The Advocate July/Aug 2022
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Burn LGBTQ+ Books for Children, Group of Mothers Demands Local Library

Angry Mothers Demand Library Burn LGBTQ+ Books for Children

A librarian in Connecticut recently faced down a group of angry mothers who demanded the burning of LGBTQ+ books for children.

The incident took place June 22 at the Booth & Dimock Memorial Library in Coventry. A group of women claiming to be mothers removed a number of unnamed books from a Pride display in the children’s section of the library, brought them to librarian Margaret Khan, and demanded they be burned, according to the local Journal Inquirer.

Town Manager John Elsesser said that while police were not called this time, that would not be the case next time. Other town officials echoed their support of Khan in facing down the threat.

“The hostile incident at our public library is part of a disturbing trend across the country,” Coventry Town Council Chairwoman Lisa Thomas told the Journal Inquirer. “I stand by our library and their mission to serve each individual in our community.”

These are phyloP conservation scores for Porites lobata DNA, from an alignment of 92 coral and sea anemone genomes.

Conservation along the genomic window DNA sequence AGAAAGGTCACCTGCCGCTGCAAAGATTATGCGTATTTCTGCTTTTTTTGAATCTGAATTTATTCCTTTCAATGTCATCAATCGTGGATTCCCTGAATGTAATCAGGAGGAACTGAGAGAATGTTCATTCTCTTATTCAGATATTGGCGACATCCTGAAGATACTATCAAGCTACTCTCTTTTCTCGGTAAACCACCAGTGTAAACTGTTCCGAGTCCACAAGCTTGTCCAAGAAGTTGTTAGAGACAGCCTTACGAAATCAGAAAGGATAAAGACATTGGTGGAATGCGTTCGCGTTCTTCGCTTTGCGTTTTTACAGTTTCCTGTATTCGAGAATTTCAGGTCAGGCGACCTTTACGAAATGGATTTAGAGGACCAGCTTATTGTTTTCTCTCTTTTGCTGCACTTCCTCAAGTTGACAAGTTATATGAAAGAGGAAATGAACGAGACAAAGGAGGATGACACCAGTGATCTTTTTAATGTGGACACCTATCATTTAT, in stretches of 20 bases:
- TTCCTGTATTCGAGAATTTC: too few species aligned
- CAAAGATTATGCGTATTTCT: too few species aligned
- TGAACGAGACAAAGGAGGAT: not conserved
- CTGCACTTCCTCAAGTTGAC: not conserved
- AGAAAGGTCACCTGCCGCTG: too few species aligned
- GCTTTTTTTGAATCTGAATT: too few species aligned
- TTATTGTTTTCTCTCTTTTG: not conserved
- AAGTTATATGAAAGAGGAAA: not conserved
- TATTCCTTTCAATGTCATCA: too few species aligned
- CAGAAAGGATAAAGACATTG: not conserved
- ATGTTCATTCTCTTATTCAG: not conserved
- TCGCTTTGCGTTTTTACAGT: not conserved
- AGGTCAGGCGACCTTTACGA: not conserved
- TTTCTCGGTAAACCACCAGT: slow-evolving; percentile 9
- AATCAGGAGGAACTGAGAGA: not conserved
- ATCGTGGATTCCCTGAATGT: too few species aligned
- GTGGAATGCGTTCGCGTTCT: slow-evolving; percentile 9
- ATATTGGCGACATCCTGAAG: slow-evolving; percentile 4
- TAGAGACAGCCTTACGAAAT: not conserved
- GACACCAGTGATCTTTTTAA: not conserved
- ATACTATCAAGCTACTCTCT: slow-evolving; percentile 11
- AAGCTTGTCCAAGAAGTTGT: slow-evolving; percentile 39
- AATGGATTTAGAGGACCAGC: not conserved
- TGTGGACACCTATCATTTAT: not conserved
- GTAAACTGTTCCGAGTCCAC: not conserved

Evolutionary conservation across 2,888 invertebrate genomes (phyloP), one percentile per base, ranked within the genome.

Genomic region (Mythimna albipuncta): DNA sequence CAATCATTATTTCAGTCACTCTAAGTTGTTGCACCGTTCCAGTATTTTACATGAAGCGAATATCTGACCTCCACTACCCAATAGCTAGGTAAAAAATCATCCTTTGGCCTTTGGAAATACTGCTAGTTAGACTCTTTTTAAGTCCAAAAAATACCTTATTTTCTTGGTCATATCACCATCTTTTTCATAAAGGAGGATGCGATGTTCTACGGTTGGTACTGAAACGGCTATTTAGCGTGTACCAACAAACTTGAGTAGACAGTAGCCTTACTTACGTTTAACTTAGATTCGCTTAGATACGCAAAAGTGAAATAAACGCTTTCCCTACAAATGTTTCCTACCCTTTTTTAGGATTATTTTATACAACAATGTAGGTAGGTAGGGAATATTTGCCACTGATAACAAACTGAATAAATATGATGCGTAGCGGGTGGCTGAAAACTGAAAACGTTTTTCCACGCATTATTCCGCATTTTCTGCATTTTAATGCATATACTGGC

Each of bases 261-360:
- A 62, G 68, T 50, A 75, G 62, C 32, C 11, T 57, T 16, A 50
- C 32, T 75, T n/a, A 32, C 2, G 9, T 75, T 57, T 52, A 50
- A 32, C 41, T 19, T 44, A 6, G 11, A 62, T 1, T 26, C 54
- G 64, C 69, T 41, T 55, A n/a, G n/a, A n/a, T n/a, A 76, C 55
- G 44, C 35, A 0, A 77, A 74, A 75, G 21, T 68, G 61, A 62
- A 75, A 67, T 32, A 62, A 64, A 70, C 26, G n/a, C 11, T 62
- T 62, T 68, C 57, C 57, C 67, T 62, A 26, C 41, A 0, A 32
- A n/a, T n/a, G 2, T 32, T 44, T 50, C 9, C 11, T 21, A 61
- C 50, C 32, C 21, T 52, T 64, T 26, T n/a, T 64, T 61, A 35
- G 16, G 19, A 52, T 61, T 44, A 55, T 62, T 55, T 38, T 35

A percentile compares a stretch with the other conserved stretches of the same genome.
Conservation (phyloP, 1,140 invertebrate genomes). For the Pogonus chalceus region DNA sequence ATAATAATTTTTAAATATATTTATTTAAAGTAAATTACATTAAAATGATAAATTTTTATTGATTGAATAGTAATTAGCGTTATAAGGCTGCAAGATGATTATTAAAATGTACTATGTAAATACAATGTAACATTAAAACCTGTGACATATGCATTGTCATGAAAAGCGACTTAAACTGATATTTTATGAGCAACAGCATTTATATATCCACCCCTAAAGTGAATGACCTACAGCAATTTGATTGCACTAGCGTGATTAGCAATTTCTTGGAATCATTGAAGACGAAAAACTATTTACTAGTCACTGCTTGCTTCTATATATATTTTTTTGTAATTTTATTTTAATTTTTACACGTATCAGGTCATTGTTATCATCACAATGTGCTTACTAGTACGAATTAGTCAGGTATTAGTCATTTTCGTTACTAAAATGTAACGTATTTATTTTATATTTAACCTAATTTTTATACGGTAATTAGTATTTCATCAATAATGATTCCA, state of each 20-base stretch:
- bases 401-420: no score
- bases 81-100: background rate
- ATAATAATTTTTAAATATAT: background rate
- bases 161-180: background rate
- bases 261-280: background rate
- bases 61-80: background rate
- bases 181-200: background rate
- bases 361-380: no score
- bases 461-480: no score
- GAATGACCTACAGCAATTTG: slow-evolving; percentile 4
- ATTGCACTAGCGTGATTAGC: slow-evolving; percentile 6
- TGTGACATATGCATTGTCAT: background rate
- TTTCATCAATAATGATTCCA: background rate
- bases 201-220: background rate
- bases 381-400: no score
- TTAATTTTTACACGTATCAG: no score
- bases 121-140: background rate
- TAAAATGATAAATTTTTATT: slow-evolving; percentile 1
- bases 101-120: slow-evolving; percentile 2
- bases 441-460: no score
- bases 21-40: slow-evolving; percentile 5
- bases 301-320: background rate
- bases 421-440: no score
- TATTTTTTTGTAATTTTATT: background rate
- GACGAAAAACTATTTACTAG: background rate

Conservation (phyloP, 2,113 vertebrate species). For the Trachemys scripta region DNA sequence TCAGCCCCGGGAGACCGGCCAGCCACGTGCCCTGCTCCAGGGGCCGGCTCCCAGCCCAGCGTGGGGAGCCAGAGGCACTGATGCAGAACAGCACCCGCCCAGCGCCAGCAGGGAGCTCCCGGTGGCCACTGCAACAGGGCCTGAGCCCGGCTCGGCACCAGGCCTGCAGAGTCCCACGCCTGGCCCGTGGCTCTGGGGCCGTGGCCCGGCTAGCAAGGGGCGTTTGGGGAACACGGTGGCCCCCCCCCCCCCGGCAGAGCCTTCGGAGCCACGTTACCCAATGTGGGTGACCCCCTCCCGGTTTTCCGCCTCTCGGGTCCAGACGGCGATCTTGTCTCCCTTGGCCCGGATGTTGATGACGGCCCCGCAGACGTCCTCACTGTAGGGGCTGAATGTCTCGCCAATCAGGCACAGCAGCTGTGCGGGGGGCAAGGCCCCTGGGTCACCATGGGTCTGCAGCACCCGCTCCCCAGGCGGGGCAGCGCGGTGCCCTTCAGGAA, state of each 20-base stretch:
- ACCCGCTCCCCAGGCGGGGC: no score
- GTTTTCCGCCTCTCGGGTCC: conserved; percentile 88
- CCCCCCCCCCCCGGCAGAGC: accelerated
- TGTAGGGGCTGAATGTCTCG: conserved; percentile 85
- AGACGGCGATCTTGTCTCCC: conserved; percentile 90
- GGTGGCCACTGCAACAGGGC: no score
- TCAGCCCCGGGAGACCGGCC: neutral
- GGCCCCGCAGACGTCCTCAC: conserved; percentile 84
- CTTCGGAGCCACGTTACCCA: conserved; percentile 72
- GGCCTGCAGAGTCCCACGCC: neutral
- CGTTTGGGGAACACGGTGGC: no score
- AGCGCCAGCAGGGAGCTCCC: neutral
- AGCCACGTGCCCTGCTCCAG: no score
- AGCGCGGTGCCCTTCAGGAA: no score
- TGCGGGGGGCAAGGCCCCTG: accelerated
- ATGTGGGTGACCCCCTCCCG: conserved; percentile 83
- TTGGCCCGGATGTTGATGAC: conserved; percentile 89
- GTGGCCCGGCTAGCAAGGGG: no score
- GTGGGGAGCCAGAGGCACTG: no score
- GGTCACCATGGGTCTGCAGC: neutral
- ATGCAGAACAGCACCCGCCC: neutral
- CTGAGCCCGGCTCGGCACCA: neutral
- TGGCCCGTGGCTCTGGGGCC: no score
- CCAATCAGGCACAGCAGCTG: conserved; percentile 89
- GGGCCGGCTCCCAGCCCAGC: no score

Khan told the paper that the women used hateful language while demanding the burning of the books in question. She said she informed the women they could file a request for reconsideration of the books, which would require the patron to specify the objectionable and inappropriate content of the book in question.

The Booth & Dimock Memorial Library in Coventry, CT

The Booth & Dimock Memorial Library

Libraries have become a more frequent target of right-wing protesters in recent months. Late last month a gunman intimidated patrons attending a Drag Queen Story Time at the Washoe County Library in Sparks, Nevada. Wearing the militia's colors of yellow and black, the local Proud Boys had earlier protested at the library with placards that read, “Stop sexualizing children!” Shame on you for trading your kids just to look ‘woke.’” and “Woke is broke.” And a Drag Queen Story Hour was loudly protested by the Proud Boys at the Pine Valley Library in Wilmington, N.C., some say with help from the police although police deny the claim.

Related: 18 LGBTQ+ Books That Are Banned In Schools in 2022

Regardless of the protests, Thomas said the library will continue to serve the entire local community.

“If an adult does not want their child to have access to certain reading materials or other resources, it is up to that adult to guide their child’s choices,” she told the Journal Inquirer. “Our library is a critical resource to our community to provide information, programming, and other supports. Public libraries embrace the needs of all people in the community.”

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